married a Hispanic person who was born outside the U.S. Foreign-born Hispanics are much less likely to marry a non-Hispanic. This book addresses why some ethnic minority migrant groups have better economic and political integration outcomes than others.

The central claim is that social integration leads to trade-offs with economic and political : Rahsaan Maxwell. Ethnic identification, intermarriage, and unmeasured progress by Mexican Americans. In Mexican immigration to the United States, ed. Borjas, George – Chicago, IL: University of Chicago Press.

Google Scholar | CrossrefCited by: 6. Ethnic identity of Mexican American children under the current socio-political climate was studied. Mexican American children were expected to display symptoms of ethnic ambivalence and self-rejection.

Using the Kenneth and Mamie Clark () Brown doll/White doll experiment as a model, data were gathered using a mixed model. This approach combed Author: Adrian James Tan. The frequency of intermarriage between Mex-ican Americans and non-Hispanic Whites has in-creased substantially from about 19% in to 29% in (see Table 1).

At the same time, the percentage of Mexican Americans marrying other Mexican Americans has declined from 77% to 66%. These two trends are clearly related; the question is how. Ethnic Identification, Intermarriage and Unmeasured Progress by Mexican Americans,” (). Fertility: The Role of Culture and Family Experience,”Author: Hoyt Bleakley and Aimee Chin.

Focusing on Mexican-American and Puerto Rican populations in Chicago, Latino Ethnic Consciousness documents the development of the a collective Hispanic or Latino ethnic identity, distinct and separate from the national and cultural affiliations of Spanish-speaking groups. Author Felix Padilla explores the internal dynamics and external conditions, which have prompted this Cited by:   Another finding that has fueled much of the recent discussion about Latino self-identification is a study from the Pew Research Center earlier this year showing that million Americans changed their self-identified race and ethnicity from “Hispanic and some other race” in the census to “Hispanic white” in the census.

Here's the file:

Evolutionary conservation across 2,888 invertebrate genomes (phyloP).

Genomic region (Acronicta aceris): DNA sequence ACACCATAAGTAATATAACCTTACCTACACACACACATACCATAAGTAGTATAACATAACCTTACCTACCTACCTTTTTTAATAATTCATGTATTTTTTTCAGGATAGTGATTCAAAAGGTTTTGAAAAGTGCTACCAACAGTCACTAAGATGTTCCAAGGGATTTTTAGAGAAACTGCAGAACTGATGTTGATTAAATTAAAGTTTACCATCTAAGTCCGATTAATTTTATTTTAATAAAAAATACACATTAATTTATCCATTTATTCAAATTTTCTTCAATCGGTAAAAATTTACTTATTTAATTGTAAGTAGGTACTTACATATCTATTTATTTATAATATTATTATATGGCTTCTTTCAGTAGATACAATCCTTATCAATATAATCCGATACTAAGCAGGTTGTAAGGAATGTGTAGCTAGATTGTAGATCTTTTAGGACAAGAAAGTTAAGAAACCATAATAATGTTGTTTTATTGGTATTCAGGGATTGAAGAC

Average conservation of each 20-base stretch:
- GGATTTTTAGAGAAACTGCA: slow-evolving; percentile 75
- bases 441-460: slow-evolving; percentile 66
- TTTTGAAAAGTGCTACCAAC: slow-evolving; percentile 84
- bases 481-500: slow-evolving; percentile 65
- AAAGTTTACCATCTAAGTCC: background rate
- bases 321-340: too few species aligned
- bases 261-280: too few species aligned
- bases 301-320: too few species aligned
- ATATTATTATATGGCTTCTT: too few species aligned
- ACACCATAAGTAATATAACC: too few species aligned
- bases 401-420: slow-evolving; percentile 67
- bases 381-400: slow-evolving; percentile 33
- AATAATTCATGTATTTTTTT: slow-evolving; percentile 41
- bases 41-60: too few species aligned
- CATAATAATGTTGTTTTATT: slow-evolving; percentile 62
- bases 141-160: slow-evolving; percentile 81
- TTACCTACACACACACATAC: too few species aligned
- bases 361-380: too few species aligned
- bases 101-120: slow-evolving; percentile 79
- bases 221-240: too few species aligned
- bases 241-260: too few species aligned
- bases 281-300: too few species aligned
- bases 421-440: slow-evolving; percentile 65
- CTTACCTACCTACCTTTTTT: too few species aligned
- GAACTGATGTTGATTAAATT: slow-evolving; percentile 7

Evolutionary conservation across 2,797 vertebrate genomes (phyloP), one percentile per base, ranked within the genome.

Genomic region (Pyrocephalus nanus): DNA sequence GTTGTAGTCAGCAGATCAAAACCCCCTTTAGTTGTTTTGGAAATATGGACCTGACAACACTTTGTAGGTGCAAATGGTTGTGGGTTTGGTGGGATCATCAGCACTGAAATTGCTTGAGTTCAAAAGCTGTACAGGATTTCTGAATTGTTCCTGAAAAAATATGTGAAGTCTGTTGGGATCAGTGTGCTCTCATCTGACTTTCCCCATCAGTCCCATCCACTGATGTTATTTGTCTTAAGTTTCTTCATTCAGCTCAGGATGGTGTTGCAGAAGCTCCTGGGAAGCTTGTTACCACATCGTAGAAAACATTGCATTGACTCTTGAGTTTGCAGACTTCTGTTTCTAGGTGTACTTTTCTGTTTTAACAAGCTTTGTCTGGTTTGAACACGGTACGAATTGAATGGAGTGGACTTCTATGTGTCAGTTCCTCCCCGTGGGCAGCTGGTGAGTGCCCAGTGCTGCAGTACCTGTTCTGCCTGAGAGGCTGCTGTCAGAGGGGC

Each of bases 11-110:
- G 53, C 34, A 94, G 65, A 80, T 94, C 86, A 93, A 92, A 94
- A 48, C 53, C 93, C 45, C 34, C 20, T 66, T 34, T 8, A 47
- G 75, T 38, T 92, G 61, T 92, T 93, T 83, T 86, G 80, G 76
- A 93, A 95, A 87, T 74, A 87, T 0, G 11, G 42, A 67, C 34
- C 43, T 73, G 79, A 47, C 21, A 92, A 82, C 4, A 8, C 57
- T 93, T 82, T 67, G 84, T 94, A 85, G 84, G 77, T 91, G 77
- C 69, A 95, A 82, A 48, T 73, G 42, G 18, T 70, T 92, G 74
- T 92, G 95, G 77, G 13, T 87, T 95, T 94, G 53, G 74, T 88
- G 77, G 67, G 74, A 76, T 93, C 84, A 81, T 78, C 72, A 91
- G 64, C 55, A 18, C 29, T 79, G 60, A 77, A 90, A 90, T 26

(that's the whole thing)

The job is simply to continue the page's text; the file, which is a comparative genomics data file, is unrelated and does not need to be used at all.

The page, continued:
Social cohesion in destination countries is an increasingly important issue due to the multiethnic structures in these countries and due to ongoing international migration. Union formation of individuals across different backgrounds can be seen as an indicator of social cohesion. However, this phenomenon is important not only in the case of first generation migrants but also for their Cited by: 3.

Focusing on Mexican-American and Puerto Rican populations in Chicago, Latino Ethnic Consciousness documents the development of the a collective Hispanic or Latino ethnic identity, distinct and separate from the national and cultural affiliations of Spanish-speaking groups.

Author Felix Padilla explores the internal dynamics and external conditions, which have prompted this/5. “Ethnic Identification, Intermarriage, and Unmeasured Progress by Mexican Americans.

3 thoughts on “See prescient warnings about immigration, which we ignored”. The authors address topics of acculturation and the development and socialization of ethnic minorities—particularly Mexican-Americans.

They stress the roles of social and behavioral scientists in government multicultural policies, and the nature of possible ethnic group responses to such policies for cultural maintenance and : State University of New York Press.

The authors address topics of acculturation and the development and socialization of ethnic minorities--particularly Mexican-Americans. They stress the roles of social and behavioral scientists in government multicultural policies, and the nature of possible ethnic group responses to such policies for cultural maintenance and adaptation.

Using written sources and numerous interviews, she invokes gender, generation, class, religion, language, and the dramatic political changes of the s in South Asia and the United States to show how individual and group perceptions of ethnic identity have changed among Punjabi Mexican Americans in rural California.Abstract.

We test whether the effect of English proficiency differs between Hispanic and non-Hispanic immigrants. Using U.S. Census microdata on immigrants who arrived before we relate labor market, education, marriage, fertility and location of residence variables to their age at arrival in the U.S., and in particular whether that age fell within the "critical period" of .Hispanic families: Major differences between Mexican Americans, Puerto Ricans, and Cubans (Fertility rates, consensual unions, assimilation, ethnic enclaves, etc.) Mexican Americans Racial-‐ethnic intermarriage -Which group has the highest rate?

.